Where’s the mess? – Construction in Japan

Ever since I first set foot in Japan – many long years ago – I have envied the Japanese for their construction industry. Huge worksites, giant cranes, dozens of trucks – and no dust, mud or dirt anywhere!

It came as a kind of culture shock when the developer of a construction project about to get underway on the land right next door to the embassy visited us to announce it. He showed us a work plan broken down by the day and covering several months in advance. It showed us how many trucks would be involved and when, and when there would be particularly loud noise or heavier traffic. He asked for our forgiveness… plenty of bowing and a huge box of chocolates…

And the best part was they really did the work on the days they said they would. And if we were expecting a high-ranking delegation or were organizing a reception at the embassy and asked them to briefly discontinue the noisier work they complied without a word of complaint.

And we got to see the construction close-up, and that’s really what this post is about: no dust, no mud, no dirt…

This is such a basic expectation for Japanese construction projects that they simply couldn’t understand the amazement of a stray (Eastern/Central) European traveler. The building sites are surrounded by fences made of tall and pleasant-looking panels, the scaffolding is always covered by a curtain, nothing gets thrown around, and demolition is accompanied by a steady spray of water…

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You won’t find a single piece of graffiti on the panels surrounding construction sites. (Oh, and by the way, most people have never even heard of graffiti.) There are no advertisements pasted onto the panels and there are no private ads either. (Posters are only put up in designated spaces, so, for instance, the utility poles hold the phone lines and power lines and nothing else – no ads.) And most amazing of all: when a vehicle leaves the construction site it stops at a grating by the gate where it is washed down. The result is a mud-free construction site and no dirt carried out of it either.

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The most spectacular example of demolition without creating a mess was unquestionably that of the Akasaka Prince Hotel, a 40-story building built in the early 1980s and had to be taken down. Instead of trying to explain it, I suggest watching the video:

The building was demolished from the bottom up: each time they took out a floor they lowered the building, preventing any dust from getting out. Anywhere else in the world they would have cleared out the neighborhood and blown the building up, creating a huge dust cloud. (Check out the demolition of the former Ministry of Industry in Budapest, on Margit körút!)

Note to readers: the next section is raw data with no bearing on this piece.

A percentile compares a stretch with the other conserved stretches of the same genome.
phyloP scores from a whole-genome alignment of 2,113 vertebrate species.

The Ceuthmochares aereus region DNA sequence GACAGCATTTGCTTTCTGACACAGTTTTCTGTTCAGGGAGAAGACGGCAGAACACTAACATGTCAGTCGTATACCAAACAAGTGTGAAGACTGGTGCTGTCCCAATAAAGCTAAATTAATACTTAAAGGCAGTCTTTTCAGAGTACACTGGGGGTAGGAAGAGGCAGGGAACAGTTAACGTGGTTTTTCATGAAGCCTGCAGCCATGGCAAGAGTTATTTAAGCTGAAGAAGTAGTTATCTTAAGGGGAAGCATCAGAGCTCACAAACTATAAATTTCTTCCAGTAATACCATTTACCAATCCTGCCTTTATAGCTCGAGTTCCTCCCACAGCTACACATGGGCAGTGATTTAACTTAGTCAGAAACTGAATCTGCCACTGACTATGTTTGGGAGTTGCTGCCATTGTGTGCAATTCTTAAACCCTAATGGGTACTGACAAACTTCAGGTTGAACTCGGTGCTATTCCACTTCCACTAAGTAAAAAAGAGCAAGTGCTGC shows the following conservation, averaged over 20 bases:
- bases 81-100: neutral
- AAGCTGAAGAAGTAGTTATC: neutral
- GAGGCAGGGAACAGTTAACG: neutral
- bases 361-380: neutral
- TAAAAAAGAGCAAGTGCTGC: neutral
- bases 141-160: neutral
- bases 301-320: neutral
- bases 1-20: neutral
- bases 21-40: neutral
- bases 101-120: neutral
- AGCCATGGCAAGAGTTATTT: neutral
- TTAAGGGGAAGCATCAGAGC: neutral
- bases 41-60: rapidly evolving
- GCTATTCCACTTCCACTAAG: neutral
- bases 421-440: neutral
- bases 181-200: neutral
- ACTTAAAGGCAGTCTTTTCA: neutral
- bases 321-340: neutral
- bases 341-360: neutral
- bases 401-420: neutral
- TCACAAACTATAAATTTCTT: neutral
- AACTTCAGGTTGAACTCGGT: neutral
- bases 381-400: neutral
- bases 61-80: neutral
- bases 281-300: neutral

A new luxury apartment house is now being built on the site of the hotel. I recently went by the construction site. What I saw exceeded everything I have experienced to date. This is what it looked like:

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Yes!!! Yes!!! A wall of greenery has been attached to the panels surrounding the construction site, and the roses planted there are about to bloom! The photo also shows how clean the panels are. (Maybe they polish them to get them so shiny?)

Granted, Japan is not exactly the land of milk and honey. Its fiscal year ends at the end of March. Having any money left over is just as hazardous in Japan as elsewhere. So the money has to be spent, and spent quickly. This is why we see major road construction in March. One night in March (in Japan the roads are dug up at night, doing the noisy part of the job in the early evening and the rest overnight so as not to block traffic) a brigade showed up under our window. I counted: there were fourteen people. Three were in charge of warning and detouring the non-existent traffic, using nightsticks that glowed. Several others marched up and down, trying to look important. One man studied the plans. No need to continue. Exactly two of them picked up the tools and started working… the Japanese political parties need to be financed, too…

But, to end this tale on a positive note: each morning the dug up section of road had been restored and the tools and materials were stacked up into a nice pile to wait for evening when the crew would come back and continue the work. In other words, we could learn a thing or two…

The pictures in the post were taken by the author.

The video in the post can be accessed here:
https://www.youtube.com/watch?v=8_4G_8gEjng

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